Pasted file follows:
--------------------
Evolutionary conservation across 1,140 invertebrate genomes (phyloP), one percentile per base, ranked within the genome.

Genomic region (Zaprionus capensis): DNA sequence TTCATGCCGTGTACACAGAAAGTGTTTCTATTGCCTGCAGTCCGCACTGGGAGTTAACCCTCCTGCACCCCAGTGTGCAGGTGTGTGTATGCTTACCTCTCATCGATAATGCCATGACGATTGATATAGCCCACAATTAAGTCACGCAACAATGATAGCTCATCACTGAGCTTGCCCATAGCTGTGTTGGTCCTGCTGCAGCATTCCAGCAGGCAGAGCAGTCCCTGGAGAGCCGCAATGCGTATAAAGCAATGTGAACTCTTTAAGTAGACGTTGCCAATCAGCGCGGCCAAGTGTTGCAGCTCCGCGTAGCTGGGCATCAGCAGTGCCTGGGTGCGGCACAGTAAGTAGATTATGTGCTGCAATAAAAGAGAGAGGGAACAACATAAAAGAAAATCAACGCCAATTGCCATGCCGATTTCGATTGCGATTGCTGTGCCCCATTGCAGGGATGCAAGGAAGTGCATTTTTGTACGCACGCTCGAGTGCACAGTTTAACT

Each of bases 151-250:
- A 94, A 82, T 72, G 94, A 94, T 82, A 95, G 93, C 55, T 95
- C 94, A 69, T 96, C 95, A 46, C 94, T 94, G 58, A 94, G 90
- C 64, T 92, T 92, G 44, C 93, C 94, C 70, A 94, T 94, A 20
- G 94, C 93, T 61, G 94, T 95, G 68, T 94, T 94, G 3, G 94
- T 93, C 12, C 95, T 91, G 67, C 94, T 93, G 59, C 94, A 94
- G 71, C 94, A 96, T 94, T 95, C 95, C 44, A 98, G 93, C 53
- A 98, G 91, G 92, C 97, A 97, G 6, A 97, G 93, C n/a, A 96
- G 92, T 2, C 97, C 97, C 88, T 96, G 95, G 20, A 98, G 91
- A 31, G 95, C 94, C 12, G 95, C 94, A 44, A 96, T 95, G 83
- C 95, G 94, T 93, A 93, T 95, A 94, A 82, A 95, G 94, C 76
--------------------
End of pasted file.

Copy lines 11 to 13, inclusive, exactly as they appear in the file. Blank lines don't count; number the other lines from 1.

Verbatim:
- G 92, T 2, C 97, C 97, C 88, T 96, G 95, G 20, A 98, G 91
- A 31, G 95, C 94, C 12, G 95, C 94, A 44, A 96, T 95, G 83
- C 95, G 94, T 93, A 93, T 95, A 94, A 82, A 95, G 94, C 76